Tune: Pibroch o' Donald Dhu (Traditional)
Lyrics by Barry Taylor, 2003. Consigned to the Public Domain.
In a trench at the front in the war to end wars
Young men readied for battle like thousands before
A last note to sweethearts, a last chance to pray
They'd be 'over the top' at the first light of day.
And when the time came, they advanced into hell
Torn by bullets and shrapnel, in dozens lads fell
So deadly the fury of enemy fire
That even the bravest could not breach the wire.
They tried to find cover on wide open plain
Where machine gun and rifle sang deadly refrain
A resolute foe had repelled their attack
They couldn't go forward... they wouldn't go back.
Then from the top of a trench came a sound
That made even 'most fearful of lads look around
A piper, in full view of enemy fire
Marching, defiant, the length of the wire.
So renewed was their spirit, the fight to sustain
That they sprang to their feet and advanced once again
They cut through the wire, 'charged across no man's land
The field was theirs and the victory at hand!
But later 'mid shell hole and carnage they found
His pipes, now silent, on death-laden ground
The people at home, of his bravery they'd learn
But the gallant young piper would never return.
Today in a museum's glass case display
The mud-crusted pipes that he played on that day
And at night when the great hall is empty, they say
You can still hear the sound of the young piper play.
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A midi sequence of this tune can be heard here and may be downloaded here.
Notes: This is the true story of Piper James Richardson of the 16th Battalion, Canadian Expeditionary Force, in World War One. Because of his gallantry at Regina Trench on October 8, 1916, he was postumously awarded the Victoria Cross.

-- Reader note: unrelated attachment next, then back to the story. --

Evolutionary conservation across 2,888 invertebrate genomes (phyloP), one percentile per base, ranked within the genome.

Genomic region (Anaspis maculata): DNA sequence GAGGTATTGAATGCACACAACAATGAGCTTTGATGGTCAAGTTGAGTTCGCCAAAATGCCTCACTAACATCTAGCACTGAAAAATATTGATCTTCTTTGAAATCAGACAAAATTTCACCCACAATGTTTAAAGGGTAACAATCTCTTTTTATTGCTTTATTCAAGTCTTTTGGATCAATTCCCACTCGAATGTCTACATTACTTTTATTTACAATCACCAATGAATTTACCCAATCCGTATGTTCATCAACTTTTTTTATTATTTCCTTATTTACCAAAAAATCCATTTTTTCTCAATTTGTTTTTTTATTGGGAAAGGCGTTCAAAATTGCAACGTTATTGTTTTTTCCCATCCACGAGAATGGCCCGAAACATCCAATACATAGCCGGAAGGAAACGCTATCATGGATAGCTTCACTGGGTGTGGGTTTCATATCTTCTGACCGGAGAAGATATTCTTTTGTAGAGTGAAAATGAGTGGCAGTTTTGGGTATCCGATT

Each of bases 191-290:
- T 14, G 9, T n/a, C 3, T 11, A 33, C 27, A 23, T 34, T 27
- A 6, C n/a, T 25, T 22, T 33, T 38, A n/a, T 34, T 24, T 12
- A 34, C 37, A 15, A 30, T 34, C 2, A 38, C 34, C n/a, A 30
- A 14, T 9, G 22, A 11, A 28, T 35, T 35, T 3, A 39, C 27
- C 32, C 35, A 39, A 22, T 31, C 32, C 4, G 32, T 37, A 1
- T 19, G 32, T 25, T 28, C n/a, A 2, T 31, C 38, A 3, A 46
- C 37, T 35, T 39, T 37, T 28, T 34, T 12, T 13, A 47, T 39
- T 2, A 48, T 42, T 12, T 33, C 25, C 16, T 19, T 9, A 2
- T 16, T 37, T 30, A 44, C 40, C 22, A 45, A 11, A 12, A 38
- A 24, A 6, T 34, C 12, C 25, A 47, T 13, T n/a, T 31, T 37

The lyrics themselves were inspired by the recent investigative work by Pipe Major Roger McGuire, Canadian Scottish Regiment, Victoria, British Columbia, Canada. With the support of The Canadian Club and a group of patriotic citizens, Roger travelled to Scotland in January 2003 to identify a set of pipes retrieved from that very battlefield by Major Edward Yeld Bate, a Chaplain in the British Army. The pipes have been in a display case in Ardvreck School in the Scottish Highlands for decades. Tomas Christie, a parent of students at the school and also a piper, initiated the investigative search for the origin and owner of the pipes.
From their distinctive Lennox tartan ribbons, the pipes have been confirmed as belonging to a piper from the 16th Battalion. Though the investigative work continues, the probability is growing that these indeed are Richardson's pipes. Forgive me if I have drawn a premature conclusion to pen this song.